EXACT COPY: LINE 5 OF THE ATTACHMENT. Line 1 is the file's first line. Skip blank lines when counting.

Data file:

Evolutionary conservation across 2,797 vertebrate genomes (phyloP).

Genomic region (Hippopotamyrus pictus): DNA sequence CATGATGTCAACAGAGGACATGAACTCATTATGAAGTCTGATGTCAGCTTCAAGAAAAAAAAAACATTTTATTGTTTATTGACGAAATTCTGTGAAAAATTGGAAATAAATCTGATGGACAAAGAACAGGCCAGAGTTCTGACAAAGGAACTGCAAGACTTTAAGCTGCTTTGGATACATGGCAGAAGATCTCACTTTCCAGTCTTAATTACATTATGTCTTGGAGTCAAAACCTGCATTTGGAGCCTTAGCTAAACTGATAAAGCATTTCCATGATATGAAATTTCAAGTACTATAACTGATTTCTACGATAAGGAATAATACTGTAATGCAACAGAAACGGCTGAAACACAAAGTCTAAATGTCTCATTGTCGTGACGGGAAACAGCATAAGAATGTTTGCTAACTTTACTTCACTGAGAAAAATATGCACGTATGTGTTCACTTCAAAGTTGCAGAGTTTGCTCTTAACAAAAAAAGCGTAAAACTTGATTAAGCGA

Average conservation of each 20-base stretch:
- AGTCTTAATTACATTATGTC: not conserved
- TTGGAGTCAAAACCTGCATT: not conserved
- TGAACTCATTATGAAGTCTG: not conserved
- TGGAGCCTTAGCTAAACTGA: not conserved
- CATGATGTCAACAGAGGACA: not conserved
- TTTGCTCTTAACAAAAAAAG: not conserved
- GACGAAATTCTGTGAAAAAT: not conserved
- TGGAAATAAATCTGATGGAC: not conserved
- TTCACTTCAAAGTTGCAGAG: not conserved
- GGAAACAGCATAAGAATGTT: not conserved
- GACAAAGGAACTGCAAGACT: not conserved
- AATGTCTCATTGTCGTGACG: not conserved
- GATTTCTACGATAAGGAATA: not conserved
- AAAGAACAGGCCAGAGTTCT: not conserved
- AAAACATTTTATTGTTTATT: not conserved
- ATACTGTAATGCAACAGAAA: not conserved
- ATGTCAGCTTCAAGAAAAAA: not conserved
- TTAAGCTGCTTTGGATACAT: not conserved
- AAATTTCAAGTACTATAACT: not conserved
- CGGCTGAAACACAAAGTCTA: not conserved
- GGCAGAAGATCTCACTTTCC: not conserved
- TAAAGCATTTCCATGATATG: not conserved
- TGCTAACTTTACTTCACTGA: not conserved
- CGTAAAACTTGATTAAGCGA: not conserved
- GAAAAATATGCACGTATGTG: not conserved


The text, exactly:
- TTGGAGTCAAAACCTGCATT: not conserved